Hong Kong has witnessed the first batch of starter homes at the “eResidence” project in Hung Hom, Kowloon, being launched for sale at HK$11,692 and HK$13,969 per square foot.
The “starter home” scheme was one of the major housing initiatives announced by Hong Kong’s leader Carrie Lam Cheng Yuet-ngor in her 2017 policy address to help boost home ownership in the city.
Many middle-class families are too rich to be eligible for public rental housing or subsidized flats, while not rich enough to buy a flat from a private project. The starter home scheme is aimed at helping this particular group of citizens.
The eResidence project was developed by Urban Renewal Authority (URA), and the first batch of 450 flats comprises mostly studio and one-bedroom units with areas ranging from 261 square feet to 507 square feet.
Although the project offers a 38 percent discount to market prices, given the time lag of government home price indices used as reference, the actual discount level is not as much. Location and ease of commute are not very appealing ether.
In addition, the starter home project has various restrictions besides the five-year resale ban. Buyers need to pay land premium if they want to resell the flat after five years. For applicants who are single, the monthly income limit is set between HK$28,501 and HK$37,050. Family applicants must have household income of between HK$57,001 and HK$74,100 a month to be eligible. Asset limits of HK$1.28 million and HK$2.55 million are also set for single and family applicants.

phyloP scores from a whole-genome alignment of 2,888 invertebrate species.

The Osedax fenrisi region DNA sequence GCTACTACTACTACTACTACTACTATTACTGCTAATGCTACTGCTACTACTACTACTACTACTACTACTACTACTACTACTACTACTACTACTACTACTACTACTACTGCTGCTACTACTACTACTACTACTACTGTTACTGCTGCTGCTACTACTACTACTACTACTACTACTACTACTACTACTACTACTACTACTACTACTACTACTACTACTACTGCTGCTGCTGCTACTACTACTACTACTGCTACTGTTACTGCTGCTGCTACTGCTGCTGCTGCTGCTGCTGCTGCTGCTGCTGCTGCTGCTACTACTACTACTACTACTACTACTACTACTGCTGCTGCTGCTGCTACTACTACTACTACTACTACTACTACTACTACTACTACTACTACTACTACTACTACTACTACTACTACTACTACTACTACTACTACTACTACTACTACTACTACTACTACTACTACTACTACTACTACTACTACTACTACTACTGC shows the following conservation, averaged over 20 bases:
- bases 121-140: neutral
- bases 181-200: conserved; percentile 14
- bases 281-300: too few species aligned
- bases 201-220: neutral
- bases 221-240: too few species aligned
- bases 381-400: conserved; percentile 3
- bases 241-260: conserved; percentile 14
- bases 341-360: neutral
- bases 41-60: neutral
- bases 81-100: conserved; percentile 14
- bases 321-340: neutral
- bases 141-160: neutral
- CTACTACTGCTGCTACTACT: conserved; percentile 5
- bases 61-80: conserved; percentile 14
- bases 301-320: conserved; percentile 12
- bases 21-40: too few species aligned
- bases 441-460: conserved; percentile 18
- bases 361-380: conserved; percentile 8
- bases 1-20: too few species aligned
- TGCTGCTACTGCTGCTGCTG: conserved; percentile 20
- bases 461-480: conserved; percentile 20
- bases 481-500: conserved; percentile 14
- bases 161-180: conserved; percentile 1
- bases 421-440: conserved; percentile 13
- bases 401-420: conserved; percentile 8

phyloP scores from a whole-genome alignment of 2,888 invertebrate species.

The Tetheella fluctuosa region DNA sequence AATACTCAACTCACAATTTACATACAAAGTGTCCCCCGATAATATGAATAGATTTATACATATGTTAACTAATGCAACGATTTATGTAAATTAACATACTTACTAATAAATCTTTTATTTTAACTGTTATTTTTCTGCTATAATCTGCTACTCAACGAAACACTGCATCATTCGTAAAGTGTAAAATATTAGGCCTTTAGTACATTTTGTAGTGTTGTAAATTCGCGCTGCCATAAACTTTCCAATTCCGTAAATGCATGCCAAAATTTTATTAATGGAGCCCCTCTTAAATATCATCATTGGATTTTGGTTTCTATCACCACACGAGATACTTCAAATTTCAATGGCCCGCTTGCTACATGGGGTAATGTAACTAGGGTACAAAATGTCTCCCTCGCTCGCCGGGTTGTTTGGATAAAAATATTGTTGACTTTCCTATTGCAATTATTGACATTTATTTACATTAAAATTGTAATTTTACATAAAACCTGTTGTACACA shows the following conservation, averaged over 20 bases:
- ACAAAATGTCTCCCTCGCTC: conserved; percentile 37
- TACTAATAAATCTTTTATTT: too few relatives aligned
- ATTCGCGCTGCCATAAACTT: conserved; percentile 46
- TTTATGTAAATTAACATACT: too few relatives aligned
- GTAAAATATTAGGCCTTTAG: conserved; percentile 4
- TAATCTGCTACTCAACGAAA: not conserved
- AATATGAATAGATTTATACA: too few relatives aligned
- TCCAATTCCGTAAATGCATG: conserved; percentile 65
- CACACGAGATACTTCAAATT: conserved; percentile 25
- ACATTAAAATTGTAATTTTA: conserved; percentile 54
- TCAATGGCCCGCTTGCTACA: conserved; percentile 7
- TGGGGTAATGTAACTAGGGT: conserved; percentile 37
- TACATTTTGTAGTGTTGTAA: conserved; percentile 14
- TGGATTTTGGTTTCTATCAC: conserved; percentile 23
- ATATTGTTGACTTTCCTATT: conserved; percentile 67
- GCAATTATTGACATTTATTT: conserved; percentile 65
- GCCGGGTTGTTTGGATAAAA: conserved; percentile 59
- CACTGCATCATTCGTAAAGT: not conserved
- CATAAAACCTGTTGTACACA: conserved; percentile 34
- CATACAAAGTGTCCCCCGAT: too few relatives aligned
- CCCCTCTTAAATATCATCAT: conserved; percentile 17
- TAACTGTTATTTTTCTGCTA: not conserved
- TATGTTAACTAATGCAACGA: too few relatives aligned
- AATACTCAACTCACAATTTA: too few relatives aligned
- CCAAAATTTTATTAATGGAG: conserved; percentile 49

Also, applicants should never own any residential property in Hong Kong or have enjoyed any housing subsidy from the government, the Housing Authority or the Housing Society.
The URA will carry out a draw in March to determine the sequence for applicants to pick the flats of the “eResidence” project in June.
Overall, eResidence may not be a screaming buy, but it still represents a discount, so it should attract a group of buyers.
That said, if the housing market falters in the next few months, private sector developers could adjust their offerings lower and eResidence buyers could change their mind if the price advantage narrows to a certain extent.
This article appeared in the Hong Kong Economic Journal on Jan 2
Translation by Julie Zhu
[Chinese version 中文版]
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